A man suspected of shooting a ranger to death was found dead Monday in Mount Rainier National Park, likely defeated by the mountain his victim worked to protect.
A day after 34-year-old ranger Margaret Anderson was shot by a driver who ran through a safety checkpoint, the suspect’s body was found partially submerged in Paradise Creek about a mile from the scene, authorities said.
Benjamin Colton Barnes, 24, appeared to have died of exposure to winter conditions, Pierce County sheriff’s spokesman Ed Troyer said. The medical examiner was on hand to examine and remove the body and will make the final determination of cause of death. No determination had been made as of Monday night.
Temperatures were in the low 30s Sunday night. When Barnes’ body was found, it was clad in a T-shirt, jeans and one shoe, Troyer said.
“He was not equipped to make it a night or two,” Troyer said. He said there were no external wounds on the body.
Firearms were found near the body, which the sheriff’s swift water rescue team recovered from above the 188-foot Narada Falls, Troyer said.
Investigators were expected to continue working at the scene through the night despite snowy conditions. The park will remain closed today.
Barnes served two years, seven months in the Army before receiving a less than honorable discharge in November 2009, said Maj. Chris Ophardt, an Army spokesman.
He was charged with a DUI and transporting privately owned weapons improperly, Ophardt said. Barnes was stationed at Fort Lewis and served in the Iraq War.
He worked in communications and had no special outdoor survival experience, said FBI special agent in charge Steven Dean.
The King County Sheriff’s Office was also seeking Barnes in connection with a shooting at a house party in Skyway near Renton early Sunday, when a man and a woman were critically injured and two men were wounded.
On Sunday morning, park ranger Daniel Camiccia was manning a checkpoint on the road to Paradise on the south side of Rainier when Barnes approached in a blue Pontiac.
The routine checkpoint was set up to make sure park visitors had appropriate tires and chains for wintertime travel in the park. Barnes’ car wasn’t appropriately equipped and ran through the roadblock, park spokesman Kevin Bacher said.
Camiccia pursued Barnes and radioed for backup. Anderson responded from Paradise, and the rangers converged on Barnes at Barn Flats, just below Paradise.
Barnes made a U-turn, jumped out of the car and opened fire. He shot through Camiccia’s windshield and through the door of Anderson’s vehicle, Bacher said.
Anderson never made it out of her vehicle, he said.
“There was nothing she could have done,” Troyer said.
Camiccia was not hit and backed his vehicle away from the scene, Bacher said.
“It is through the grace of God that we don’t have a second ranger that responded that was also killed,” said park Superintendent Randy King, who praised Anderson and Camiccia’s response.
“They made a conscious decision to try to stop him below Paradise,” King said. They knew that on one of the busiest days of the winter, the popular high-elevation spot was packed with visitors frolicking in the snow. They didn’t want to risk stopping a car that had already blown by one checkpoint in a spot where the traffic stop might result in injury to visitors, King said.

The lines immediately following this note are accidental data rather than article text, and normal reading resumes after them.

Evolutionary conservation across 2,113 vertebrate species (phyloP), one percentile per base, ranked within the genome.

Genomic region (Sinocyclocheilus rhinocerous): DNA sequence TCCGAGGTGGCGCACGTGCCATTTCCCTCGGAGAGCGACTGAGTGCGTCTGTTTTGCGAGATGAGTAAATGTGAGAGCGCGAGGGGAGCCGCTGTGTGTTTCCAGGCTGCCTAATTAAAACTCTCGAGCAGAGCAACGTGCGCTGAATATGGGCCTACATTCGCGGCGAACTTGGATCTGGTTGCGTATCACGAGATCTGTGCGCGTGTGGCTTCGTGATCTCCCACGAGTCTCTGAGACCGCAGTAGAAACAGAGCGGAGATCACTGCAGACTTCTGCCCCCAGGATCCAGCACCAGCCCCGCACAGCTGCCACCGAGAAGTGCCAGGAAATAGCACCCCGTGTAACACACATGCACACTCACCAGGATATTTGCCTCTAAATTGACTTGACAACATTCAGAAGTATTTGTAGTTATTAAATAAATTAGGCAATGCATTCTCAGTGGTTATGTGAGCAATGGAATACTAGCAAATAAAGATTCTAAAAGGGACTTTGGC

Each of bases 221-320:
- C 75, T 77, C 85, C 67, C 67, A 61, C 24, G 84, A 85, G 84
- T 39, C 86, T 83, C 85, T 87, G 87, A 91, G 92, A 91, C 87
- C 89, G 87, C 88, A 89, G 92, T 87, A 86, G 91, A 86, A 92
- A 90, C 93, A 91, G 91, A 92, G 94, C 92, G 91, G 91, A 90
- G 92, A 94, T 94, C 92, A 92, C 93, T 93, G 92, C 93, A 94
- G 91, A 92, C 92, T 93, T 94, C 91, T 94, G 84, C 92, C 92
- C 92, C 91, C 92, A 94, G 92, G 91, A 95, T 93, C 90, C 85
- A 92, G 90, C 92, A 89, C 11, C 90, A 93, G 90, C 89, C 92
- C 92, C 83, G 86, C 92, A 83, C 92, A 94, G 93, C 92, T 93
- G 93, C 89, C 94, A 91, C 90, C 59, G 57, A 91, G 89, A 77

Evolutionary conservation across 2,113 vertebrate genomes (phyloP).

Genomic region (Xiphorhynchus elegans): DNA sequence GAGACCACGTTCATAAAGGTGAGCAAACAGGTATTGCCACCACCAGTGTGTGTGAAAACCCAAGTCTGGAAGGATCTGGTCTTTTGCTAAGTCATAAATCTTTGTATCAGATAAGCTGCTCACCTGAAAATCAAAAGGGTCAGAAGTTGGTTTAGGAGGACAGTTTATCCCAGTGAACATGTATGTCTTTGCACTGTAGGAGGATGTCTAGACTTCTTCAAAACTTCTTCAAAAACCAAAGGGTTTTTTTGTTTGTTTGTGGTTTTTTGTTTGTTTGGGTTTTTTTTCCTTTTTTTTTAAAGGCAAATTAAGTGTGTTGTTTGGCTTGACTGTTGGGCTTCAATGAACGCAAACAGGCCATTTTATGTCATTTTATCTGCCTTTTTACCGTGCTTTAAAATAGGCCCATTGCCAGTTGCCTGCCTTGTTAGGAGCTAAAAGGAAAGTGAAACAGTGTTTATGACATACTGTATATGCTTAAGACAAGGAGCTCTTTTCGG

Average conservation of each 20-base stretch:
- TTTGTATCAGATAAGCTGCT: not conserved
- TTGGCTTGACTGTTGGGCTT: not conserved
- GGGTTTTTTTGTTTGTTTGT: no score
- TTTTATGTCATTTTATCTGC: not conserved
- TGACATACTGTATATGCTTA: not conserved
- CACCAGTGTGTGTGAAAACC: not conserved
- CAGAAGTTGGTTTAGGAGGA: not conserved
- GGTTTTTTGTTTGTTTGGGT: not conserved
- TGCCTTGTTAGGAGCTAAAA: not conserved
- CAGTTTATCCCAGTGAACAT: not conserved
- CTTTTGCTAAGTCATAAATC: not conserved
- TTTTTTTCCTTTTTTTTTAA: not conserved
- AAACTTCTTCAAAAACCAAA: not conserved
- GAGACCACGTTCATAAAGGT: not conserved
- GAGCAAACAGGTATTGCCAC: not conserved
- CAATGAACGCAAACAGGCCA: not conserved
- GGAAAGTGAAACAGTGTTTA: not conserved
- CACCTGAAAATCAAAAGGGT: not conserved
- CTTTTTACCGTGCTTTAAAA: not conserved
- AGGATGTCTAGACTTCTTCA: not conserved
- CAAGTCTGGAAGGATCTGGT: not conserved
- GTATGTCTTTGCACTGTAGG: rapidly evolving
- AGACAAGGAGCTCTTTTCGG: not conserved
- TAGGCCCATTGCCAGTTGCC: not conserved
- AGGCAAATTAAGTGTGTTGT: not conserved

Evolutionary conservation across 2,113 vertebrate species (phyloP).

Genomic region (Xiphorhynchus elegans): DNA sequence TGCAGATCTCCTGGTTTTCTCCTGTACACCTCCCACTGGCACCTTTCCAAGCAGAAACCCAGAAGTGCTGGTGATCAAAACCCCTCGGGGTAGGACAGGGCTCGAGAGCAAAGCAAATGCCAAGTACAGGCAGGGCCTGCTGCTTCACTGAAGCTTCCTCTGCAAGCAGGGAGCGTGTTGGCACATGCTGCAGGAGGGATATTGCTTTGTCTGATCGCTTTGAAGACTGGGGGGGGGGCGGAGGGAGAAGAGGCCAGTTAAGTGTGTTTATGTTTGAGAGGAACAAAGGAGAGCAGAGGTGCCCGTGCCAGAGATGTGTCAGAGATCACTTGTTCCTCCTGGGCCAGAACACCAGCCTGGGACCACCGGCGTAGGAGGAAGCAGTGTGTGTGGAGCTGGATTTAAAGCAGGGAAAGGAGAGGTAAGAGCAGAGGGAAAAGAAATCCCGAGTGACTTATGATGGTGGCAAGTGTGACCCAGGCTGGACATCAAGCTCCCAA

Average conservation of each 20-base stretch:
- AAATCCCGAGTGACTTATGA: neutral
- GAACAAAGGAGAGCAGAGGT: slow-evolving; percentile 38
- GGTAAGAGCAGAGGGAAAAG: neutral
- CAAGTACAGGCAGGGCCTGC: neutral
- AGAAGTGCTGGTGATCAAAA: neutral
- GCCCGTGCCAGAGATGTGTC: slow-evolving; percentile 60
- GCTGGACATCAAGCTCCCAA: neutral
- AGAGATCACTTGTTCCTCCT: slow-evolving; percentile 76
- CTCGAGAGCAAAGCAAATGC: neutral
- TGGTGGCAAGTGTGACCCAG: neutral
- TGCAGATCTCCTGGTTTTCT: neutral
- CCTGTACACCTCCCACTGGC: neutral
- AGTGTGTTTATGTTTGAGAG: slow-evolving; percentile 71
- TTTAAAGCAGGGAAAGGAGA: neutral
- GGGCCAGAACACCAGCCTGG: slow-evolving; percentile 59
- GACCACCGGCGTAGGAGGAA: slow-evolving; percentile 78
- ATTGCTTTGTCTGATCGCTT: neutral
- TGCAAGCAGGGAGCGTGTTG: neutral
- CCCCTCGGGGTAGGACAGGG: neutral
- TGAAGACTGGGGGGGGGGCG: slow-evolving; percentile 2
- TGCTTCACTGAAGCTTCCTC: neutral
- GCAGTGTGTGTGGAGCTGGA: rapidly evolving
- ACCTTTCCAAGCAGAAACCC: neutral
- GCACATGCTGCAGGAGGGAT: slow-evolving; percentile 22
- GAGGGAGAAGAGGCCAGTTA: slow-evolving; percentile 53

After Anderson was shot, rangers were able to reach her and administer first aid, but they did not know immediately if she was alive or not, Bacher said.
He said early reports had indicated it was 90 minutes before rangers and law enforcement reached her. But he said the 90-minute time lapse occurred after the initial contact, when the gunman began firing on the rangers and other law enforcement officers trying to get her out.
“I have to acknowledge the bravery of our law enforcement officers,” said King, who was wearing a black band over his badge. “ They do an incredible job, and there is a price to be paid for that occasionally.”
He would not speculate on whether his rangers saved civilian lives by stopping the shooter below Paradise.
“It was a good thing he was stopped,” Troyer said, “because I don’t know what you are going to do at the top of a mountain full of people with a car full of weapons and no winter gear. Who knows, but it wasn’t going to be anything good.”
All of the firearms believed brought into the park by Barnes have been removed, Troyer said.
When the shooter fled into the woods, a search that grew to include about 200 local and federal law enforcement officers and firefighters was launched. Searchers used airplanes, helicopters, infrared technology, dogs and snowshoes.
Barnes appeared ill-prepared for his flight into Mount Rainier’s steep, icy and snow-covered terrain.
Investigators are still working to determine his path, but law enforcement spokespeople said he appeared to travel in circles, struggling across creeks and through chest-deep snow.
The body was spotted from the air, then discovered by a sheriff’s SWAT team traveling on snowshoes. The team followed Barnes’ footprints in the snow and found his body 300 feet from where he entered Paradise Creek.
Bacher, who lives near Anderson in Eatonville, said Anderson was well-liked at the park and will be missed.
“We absolutely take this personally,” Bacher said.
“Margaret was just a tremendous individual,” King said. “It’s just a horrible, horrible loss.”
Since the shooting occurred on federal property, the FBI is investigating.
“The manhunt is done,” said FBI agent Dean. “Now we have to figure out why it happened.”
Staff writer Adam Ashton contributed to this report.
Craig Hill: 253-597-8497